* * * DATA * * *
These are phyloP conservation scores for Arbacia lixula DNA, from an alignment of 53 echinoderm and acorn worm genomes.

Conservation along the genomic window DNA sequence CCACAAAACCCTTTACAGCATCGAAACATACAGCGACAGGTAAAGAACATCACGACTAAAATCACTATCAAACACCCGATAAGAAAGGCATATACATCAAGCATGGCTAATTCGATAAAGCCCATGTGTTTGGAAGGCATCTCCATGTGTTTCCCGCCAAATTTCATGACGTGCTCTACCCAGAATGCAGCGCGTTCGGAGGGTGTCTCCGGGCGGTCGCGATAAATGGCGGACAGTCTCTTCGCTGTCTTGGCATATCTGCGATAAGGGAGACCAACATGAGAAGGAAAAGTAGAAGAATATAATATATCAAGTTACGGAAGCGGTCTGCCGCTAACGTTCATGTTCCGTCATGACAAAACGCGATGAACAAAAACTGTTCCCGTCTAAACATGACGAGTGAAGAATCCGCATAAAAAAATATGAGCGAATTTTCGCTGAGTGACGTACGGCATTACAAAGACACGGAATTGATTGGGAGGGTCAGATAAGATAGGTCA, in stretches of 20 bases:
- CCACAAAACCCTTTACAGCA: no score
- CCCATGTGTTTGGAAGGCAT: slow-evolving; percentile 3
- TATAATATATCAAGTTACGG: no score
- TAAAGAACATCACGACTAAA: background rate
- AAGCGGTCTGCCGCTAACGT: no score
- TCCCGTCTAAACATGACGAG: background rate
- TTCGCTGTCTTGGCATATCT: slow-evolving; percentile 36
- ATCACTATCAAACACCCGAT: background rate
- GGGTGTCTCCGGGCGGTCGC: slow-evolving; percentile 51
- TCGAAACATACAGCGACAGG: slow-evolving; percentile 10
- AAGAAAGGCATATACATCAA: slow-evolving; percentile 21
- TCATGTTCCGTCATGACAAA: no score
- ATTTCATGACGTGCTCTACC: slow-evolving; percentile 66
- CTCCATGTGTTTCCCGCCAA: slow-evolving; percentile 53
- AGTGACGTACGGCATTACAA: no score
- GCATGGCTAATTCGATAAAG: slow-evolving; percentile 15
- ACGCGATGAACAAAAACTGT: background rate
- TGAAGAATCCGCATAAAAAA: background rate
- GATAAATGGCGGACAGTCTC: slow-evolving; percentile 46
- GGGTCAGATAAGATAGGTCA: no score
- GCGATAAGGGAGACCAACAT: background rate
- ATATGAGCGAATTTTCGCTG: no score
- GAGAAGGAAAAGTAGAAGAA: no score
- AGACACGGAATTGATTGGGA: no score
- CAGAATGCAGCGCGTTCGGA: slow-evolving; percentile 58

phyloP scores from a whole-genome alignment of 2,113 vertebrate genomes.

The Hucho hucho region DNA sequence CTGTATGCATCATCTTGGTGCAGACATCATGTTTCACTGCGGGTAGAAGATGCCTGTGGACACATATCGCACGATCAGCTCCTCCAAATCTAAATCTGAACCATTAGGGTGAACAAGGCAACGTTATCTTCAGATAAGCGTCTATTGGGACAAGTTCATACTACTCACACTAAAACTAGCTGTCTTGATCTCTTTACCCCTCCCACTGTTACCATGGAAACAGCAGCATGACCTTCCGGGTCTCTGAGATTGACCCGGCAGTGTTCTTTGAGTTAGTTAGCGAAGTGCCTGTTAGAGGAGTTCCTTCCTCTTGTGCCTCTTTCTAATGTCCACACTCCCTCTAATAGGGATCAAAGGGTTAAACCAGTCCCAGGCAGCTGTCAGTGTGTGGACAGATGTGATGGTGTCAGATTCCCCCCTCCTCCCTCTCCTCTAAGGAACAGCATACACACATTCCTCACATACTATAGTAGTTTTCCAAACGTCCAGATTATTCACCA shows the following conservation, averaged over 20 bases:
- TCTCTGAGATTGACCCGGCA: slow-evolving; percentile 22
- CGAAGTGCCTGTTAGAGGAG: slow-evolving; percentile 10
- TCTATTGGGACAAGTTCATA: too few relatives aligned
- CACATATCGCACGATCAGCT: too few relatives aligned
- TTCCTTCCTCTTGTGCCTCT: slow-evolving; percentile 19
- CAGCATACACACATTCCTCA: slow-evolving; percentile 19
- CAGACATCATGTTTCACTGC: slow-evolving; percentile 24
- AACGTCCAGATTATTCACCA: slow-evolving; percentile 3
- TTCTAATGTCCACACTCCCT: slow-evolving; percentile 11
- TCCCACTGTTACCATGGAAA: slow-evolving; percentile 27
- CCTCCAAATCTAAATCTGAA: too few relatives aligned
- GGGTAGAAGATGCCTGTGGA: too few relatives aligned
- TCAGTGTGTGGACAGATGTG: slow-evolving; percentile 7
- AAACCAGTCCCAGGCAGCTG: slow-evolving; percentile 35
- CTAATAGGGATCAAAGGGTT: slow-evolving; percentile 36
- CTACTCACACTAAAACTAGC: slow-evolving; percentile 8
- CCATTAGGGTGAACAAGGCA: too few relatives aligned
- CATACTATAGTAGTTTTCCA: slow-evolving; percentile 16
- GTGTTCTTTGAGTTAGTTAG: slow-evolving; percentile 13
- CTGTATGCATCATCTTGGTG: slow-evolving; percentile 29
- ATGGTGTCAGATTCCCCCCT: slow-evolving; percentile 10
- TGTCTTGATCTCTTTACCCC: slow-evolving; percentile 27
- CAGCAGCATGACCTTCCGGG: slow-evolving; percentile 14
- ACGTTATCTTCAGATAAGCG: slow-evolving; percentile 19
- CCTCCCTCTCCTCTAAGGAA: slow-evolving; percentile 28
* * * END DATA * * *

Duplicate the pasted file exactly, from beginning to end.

These are phyloP conservation scores for Arbacia lixula DNA, from an alignment of 53 echinoderm and acorn worm genomes.

Conservation along the genomic window DNA sequence CCACAAAACCCTTTACAGCATCGAAACATACAGCGACAGGTAAAGAACATCACGACTAAAATCACTATCAAACACCCGATAAGAAAGGCATATACATCAAGCATGGCTAATTCGATAAAGCCCATGTGTTTGGAAGGCATCTCCATGTGTTTCCCGCCAAATTTCATGACGTGCTCTACCCAGAATGCAGCGCGTTCGGAGGGTGTCTCCGGGCGGTCGCGATAAATGGCGGACAGTCTCTTCGCTGTCTTGGCATATCTGCGATAAGGGAGACCAACATGAGAAGGAAAAGTAGAAGAATATAATATATCAAGTTACGGAAGCGGTCTGCCGCTAACGTTCATGTTCCGTCATGACAAAACGCGATGAACAAAAACTGTTCCCGTCTAAACATGACGAGTGAAGAATCCGCATAAAAAAATATGAGCGAATTTTCGCTGAGTGACGTACGGCATTACAAAGACACGGAATTGATTGGGAGGGTCAGATAAGATAGGTCA, in stretches of 20 bases:
- CCACAAAACCCTTTACAGCA: no score
- CCCATGTGTTTGGAAGGCAT: slow-evolving; percentile 3
- TATAATATATCAAGTTACGG: no score
- TAAAGAACATCACGACTAAA: background rate
- AAGCGGTCTGCCGCTAACGT: no score
- TCCCGTCTAAACATGACGAG: background rate
- TTCGCTGTCTTGGCATATCT: slow-evolving; percentile 36
- ATCACTATCAAACACCCGAT: background rate
- GGGTGTCTCCGGGCGGTCGC: slow-evolving; percentile 51
- TCGAAACATACAGCGACAGG: slow-evolving; percentile 10
- AAGAAAGGCATATACATCAA: slow-evolving; percentile 21
- TCATGTTCCGTCATGACAAA: no score
- ATTTCATGACGTGCTCTACC: slow-evolving; percentile 66
- CTCCATGTGTTTCCCGCCAA: slow-evolving; percentile 53
- AGTGACGTACGGCATTACAA: no score
- GCATGGCTAATTCGATAAAG: slow-evolving; percentile 15
- ACGCGATGAACAAAAACTGT: background rate
- TGAAGAATCCGCATAAAAAA: background rate
- GATAAATGGCGGACAGTCTC: slow-evolving; percentile 46
- GGGTCAGATAAGATAGGTCA: no score
- GCGATAAGGGAGACCAACAT: background rate
- ATATGAGCGAATTTTCGCTG: no score
- GAGAAGGAAAAGTAGAAGAA: no score
- AGACACGGAATTGATTGGGA: no score
- CAGAATGCAGCGCGTTCGGA: slow-evolving; percentile 58

phyloP scores from a whole-genome alignment of 2,113 vertebrate genomes.

The Hucho hucho region DNA sequence CTGTATGCATCATCTTGGTGCAGACATCATGTTTCACTGCGGGTAGAAGATGCCTGTGGACACATATCGCACGATCAGCTCCTCCAAATCTAAATCTGAACCATTAGGGTGAACAAGGCAACGTTATCTTCAGATAAGCGTCTATTGGGACAAGTTCATACTACTCACACTAAAACTAGCTGTCTTGATCTCTTTACCCCTCCCACTGTTACCATGGAAACAGCAGCATGACCTTCCGGGTCTCTGAGATTGACCCGGCAGTGTTCTTTGAGTTAGTTAGCGAAGTGCCTGTTAGAGGAGTTCCTTCCTCTTGTGCCTCTTTCTAATGTCCACACTCCCTCTAATAGGGATCAAAGGGTTAAACCAGTCCCAGGCAGCTGTCAGTGTGTGGACAGATGTGATGGTGTCAGATTCCCCCCTCCTCCCTCTCCTCTAAGGAACAGCATACACACATTCCTCACATACTATAGTAGTTTTCCAAACGTCCAGATTATTCACCA shows the following conservation, averaged over 20 bases:
- TCTCTGAGATTGACCCGGCA: slow-evolving; percentile 22
- CGAAGTGCCTGTTAGAGGAG: slow-evolving; percentile 10
- TCTATTGGGACAAGTTCATA: too few relatives aligned
- CACATATCGCACGATCAGCT: too few relatives aligned
- TTCCTTCCTCTTGTGCCTCT: slow-evolving; percentile 19
- CAGCATACACACATTCCTCA: slow-evolving; percentile 19
- CAGACATCATGTTTCACTGC: slow-evolving; percentile 24
- AACGTCCAGATTATTCACCA: slow-evolving; percentile 3
- TTCTAATGTCCACACTCCCT: slow-evolving; percentile 11
- TCCCACTGTTACCATGGAAA: slow-evolving; percentile 27
- CCTCCAAATCTAAATCTGAA: too few relatives aligned
- GGGTAGAAGATGCCTGTGGA: too few relatives aligned
- TCAGTGTGTGGACAGATGTG: slow-evolving; percentile 7
- AAACCAGTCCCAGGCAGCTG: slow-evolving; percentile 35
- CTAATAGGGATCAAAGGGTT: slow-evolving; percentile 36
- CTACTCACACTAAAACTAGC: slow-evolving; percentile 8
- CCATTAGGGTGAACAAGGCA: too few relatives aligned
- CATACTATAGTAGTTTTCCA: slow-evolving; percentile 16
- GTGTTCTTTGAGTTAGTTAG: slow-evolving; percentile 13
- CTGTATGCATCATCTTGGTG: slow-evolving; percentile 29
- ATGGTGTCAGATTCCCCCCT: slow-evolving; percentile 10
- TGTCTTGATCTCTTTACCCC: slow-evolving; percentile 27
- CAGCAGCATGACCTTCCGGG: slow-evolving; percentile 14
- ACGTTATCTTCAGATAAGCG: slow-evolving; percentile 19
- CCTCCCTCTCCTCTAAGGAA: slow-evolving; percentile 28